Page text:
attributed the drop in public approval for NATO membership in 
Ukraine to a sense that membership was being accelerated 
because the GOU was under pressure to join.  Fried reiterated 
Ukraine should join when it wanted to, but should not feel 
pressure - NATO was not the Warsaw Pact.  In the meantime, 
Fried said, Ukraine had an important foreign policy role to 
play:  working with Georgia, Azerbaijan and Moldova was 
useful while trying to improve relations with Russia.  The 
U.S., he stressed, did not want to place Ukraine in a 
difficult position. 


6. (C) Fried continued that the key was for Ukraine to 
develop into a sovereign, prosperous, democratic, open 
society.  If this happened, he felt, many of the other 
problems like NATO or foreign policy orientation would take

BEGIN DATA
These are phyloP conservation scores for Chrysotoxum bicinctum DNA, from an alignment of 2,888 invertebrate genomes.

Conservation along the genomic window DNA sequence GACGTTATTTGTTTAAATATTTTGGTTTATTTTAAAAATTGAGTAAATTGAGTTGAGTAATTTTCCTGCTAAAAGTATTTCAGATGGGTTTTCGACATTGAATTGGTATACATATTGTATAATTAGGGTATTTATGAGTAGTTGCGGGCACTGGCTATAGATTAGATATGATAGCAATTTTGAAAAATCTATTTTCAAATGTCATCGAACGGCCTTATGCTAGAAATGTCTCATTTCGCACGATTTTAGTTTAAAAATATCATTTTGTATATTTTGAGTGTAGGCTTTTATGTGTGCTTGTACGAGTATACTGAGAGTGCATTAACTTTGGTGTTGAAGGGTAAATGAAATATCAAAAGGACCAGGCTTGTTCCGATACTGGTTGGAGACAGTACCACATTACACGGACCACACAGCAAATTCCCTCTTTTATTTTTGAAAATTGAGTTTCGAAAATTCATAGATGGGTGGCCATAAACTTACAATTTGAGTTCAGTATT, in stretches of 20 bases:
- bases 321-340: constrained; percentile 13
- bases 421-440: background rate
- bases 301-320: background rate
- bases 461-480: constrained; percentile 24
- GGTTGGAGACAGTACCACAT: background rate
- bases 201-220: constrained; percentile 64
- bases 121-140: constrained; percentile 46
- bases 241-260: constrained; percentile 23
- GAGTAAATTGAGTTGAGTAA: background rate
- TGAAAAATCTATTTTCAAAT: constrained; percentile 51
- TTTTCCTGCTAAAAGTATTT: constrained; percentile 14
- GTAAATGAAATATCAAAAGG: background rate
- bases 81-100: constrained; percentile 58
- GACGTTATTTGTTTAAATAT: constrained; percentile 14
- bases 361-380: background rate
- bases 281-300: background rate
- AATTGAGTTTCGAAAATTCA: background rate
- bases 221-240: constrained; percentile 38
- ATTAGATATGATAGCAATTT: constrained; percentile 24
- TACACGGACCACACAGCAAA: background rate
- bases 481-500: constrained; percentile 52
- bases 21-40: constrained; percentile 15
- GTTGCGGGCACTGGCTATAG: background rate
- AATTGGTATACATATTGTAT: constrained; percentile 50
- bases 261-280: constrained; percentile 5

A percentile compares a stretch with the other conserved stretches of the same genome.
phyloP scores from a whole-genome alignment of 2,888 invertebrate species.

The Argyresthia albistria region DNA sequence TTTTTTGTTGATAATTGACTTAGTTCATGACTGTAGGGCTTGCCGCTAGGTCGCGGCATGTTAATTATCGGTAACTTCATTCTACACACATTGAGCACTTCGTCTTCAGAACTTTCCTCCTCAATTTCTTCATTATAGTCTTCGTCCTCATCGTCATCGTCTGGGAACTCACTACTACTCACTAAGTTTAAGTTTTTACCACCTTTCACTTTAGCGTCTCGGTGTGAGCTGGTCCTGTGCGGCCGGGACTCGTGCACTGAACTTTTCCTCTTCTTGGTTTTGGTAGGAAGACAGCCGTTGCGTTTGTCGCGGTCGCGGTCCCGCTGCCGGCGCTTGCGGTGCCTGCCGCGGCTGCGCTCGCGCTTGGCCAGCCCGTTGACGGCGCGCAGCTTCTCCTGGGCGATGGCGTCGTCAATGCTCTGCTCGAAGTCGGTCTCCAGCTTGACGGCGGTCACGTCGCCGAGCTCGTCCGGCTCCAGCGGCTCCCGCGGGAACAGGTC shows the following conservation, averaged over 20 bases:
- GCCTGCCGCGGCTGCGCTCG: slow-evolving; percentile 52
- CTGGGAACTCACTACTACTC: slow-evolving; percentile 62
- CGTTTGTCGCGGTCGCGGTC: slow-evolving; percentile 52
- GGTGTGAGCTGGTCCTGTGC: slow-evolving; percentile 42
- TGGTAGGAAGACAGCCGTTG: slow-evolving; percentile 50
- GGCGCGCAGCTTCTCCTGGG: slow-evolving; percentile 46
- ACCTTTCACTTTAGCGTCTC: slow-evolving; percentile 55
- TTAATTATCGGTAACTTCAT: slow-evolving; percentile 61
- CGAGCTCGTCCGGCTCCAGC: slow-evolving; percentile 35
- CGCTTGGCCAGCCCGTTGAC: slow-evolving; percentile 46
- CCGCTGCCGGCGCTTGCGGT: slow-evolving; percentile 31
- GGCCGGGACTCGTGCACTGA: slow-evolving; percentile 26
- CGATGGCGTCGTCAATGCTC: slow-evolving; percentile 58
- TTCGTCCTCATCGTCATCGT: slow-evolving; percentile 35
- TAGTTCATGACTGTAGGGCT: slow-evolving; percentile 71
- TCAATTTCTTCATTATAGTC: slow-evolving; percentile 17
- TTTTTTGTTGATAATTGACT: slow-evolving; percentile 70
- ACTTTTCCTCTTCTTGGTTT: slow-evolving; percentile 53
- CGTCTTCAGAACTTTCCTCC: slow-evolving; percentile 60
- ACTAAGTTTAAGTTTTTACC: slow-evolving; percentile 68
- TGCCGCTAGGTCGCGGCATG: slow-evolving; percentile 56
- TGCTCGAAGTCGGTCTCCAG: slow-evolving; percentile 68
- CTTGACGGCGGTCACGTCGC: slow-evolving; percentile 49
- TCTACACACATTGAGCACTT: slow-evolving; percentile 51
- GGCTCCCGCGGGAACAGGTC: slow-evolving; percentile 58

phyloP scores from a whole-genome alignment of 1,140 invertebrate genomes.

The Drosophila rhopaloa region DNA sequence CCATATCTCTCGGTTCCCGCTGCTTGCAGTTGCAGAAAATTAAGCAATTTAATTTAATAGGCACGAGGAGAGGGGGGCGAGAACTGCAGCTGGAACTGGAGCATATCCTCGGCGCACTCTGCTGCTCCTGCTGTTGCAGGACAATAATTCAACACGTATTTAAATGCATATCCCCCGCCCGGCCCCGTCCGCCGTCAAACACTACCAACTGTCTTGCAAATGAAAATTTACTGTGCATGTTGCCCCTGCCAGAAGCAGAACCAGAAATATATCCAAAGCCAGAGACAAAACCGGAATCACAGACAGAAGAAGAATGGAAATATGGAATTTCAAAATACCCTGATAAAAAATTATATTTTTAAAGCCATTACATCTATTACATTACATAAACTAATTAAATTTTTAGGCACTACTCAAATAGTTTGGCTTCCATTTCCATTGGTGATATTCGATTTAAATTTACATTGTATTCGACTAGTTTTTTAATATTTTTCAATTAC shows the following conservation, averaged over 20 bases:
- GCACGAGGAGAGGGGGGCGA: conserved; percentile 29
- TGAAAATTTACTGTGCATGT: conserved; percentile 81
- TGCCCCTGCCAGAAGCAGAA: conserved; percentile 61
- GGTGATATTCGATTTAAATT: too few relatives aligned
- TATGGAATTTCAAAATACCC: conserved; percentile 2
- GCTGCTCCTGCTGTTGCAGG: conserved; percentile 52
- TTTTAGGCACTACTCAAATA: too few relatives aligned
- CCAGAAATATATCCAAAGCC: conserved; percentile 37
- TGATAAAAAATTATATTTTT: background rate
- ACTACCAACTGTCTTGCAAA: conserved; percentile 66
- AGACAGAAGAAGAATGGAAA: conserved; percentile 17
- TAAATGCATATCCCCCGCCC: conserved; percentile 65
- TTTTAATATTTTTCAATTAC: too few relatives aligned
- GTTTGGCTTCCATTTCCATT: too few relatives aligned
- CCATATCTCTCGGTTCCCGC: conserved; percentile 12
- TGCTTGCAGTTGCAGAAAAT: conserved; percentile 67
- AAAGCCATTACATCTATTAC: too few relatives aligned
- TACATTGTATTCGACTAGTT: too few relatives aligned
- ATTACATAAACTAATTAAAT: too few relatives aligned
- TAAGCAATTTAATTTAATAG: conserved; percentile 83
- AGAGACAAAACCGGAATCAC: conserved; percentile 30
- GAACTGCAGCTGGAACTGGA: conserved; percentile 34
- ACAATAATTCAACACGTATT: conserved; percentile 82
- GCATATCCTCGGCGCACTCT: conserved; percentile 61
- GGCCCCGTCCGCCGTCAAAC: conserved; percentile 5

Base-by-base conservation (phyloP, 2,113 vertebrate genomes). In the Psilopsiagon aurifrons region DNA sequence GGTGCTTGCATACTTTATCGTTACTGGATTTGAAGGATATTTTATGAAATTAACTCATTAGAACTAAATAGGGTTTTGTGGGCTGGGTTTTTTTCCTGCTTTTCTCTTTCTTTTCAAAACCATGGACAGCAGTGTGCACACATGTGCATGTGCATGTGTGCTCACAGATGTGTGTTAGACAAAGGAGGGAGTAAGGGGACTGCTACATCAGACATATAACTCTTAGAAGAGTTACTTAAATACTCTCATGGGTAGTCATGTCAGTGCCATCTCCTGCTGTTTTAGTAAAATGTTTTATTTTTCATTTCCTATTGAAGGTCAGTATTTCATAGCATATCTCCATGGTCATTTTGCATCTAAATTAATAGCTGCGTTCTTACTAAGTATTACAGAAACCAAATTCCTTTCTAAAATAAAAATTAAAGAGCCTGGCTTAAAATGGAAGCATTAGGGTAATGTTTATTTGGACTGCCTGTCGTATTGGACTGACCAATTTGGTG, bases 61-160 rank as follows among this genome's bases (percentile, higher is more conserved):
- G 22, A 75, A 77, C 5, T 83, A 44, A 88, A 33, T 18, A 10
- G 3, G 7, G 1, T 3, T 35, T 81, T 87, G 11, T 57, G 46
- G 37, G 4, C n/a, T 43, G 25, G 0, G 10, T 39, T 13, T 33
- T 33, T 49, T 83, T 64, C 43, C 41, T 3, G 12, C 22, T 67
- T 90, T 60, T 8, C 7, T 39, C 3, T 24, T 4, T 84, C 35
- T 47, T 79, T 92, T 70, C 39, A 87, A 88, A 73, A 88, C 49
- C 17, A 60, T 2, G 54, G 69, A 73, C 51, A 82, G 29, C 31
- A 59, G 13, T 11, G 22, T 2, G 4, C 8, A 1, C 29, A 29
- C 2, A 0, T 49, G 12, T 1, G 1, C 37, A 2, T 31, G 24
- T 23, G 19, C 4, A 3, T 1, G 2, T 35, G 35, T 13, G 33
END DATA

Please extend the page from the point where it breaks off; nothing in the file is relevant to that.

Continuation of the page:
care of themselves.  Domestic success in bringing this 
transformation was critical - a Ukraine that was open, 
eliminated corruption, and rationalized its energy use would 
be attractive to investors.  Fried noted that Ukraine had 

KIEV 00003463  002 OF 003 

lost a major investment by Dell Computer to Poland within the 
past year.  When Yanukovych eagerly asked if we could bring 
Dell back to Ukraine, Fried rejoined it was too late for 
that, but promised that the Ambassador would bring the next 
investor to the PM. 


7. (C) Yanukovych said he hoped to visit Washington soon, but 
understood it would be easier after our elections.  Fried 
responded he looked forward to seeing the PM in Washington, 
and would report back to the Secretary on his mission, as 
well as to the Vice President and his staff, who were good 
friends of Ukraine.  Yanukovych invited Fried to return and 
meet more of the government. 


8. (C)  Yanukovych made a number of other points in his 
lengthy monologue, which he stated represented only the